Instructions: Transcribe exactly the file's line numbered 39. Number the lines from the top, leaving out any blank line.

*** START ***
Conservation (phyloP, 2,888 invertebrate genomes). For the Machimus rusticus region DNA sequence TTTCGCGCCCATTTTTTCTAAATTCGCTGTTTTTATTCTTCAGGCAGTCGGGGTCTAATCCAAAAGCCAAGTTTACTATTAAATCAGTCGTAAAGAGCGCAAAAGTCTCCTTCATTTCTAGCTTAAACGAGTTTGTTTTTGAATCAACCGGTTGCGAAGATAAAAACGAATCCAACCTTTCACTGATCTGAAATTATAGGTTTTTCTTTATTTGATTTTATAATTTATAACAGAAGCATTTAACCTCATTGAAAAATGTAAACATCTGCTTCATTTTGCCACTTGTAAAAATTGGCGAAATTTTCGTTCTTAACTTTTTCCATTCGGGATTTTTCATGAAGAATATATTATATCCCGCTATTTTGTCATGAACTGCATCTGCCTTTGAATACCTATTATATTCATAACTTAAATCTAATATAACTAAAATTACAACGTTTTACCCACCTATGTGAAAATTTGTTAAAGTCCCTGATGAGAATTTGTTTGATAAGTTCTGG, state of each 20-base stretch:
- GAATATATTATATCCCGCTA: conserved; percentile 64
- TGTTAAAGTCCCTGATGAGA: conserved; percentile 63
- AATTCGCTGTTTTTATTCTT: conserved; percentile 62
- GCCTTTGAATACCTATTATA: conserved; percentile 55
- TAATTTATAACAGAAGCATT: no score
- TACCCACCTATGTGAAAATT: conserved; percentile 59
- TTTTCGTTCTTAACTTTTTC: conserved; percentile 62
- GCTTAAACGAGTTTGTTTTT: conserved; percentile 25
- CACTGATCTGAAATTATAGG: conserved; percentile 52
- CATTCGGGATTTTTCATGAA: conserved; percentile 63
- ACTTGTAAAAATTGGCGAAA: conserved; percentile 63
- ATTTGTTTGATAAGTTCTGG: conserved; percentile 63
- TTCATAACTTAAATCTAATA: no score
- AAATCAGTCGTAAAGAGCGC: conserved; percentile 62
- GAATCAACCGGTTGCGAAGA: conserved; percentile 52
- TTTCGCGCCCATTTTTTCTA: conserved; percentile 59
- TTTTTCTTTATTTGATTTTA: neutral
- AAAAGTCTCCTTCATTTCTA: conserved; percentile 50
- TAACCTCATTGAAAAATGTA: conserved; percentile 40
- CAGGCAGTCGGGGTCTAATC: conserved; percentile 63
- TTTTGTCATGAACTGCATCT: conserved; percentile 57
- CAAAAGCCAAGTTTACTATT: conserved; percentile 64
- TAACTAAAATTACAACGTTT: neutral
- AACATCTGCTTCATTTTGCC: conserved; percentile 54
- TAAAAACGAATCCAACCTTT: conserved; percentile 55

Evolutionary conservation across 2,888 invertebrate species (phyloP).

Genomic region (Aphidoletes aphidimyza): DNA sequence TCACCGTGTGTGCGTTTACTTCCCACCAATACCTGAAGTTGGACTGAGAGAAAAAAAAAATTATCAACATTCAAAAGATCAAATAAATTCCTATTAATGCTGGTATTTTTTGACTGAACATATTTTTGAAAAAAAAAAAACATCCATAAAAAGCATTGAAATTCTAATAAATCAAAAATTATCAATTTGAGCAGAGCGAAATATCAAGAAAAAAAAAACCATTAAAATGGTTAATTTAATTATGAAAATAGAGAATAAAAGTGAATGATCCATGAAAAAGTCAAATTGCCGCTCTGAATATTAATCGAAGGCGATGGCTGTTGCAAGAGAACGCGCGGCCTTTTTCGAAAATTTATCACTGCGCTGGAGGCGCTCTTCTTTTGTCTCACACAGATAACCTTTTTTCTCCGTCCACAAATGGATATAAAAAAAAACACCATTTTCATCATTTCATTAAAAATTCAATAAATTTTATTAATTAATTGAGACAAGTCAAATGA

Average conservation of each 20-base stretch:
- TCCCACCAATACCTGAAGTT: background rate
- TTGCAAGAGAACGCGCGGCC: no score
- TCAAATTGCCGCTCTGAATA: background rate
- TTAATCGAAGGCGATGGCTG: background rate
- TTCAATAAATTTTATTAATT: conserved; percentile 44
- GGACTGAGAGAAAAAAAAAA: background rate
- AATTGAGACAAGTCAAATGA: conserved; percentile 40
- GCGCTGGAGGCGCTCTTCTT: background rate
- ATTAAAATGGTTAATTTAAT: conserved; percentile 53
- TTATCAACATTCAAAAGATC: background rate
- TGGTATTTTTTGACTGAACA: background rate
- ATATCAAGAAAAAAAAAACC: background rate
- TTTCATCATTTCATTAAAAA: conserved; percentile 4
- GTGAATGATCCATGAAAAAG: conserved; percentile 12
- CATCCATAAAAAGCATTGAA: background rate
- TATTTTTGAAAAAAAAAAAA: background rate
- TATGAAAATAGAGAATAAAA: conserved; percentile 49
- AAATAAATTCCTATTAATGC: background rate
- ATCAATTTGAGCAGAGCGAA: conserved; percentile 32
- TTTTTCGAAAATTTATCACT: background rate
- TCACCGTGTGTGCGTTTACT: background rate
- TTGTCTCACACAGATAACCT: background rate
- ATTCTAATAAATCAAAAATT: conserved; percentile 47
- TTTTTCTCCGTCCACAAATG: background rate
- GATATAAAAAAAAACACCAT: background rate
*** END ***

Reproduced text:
- TTATCAACATTCAAAAGATC: background rate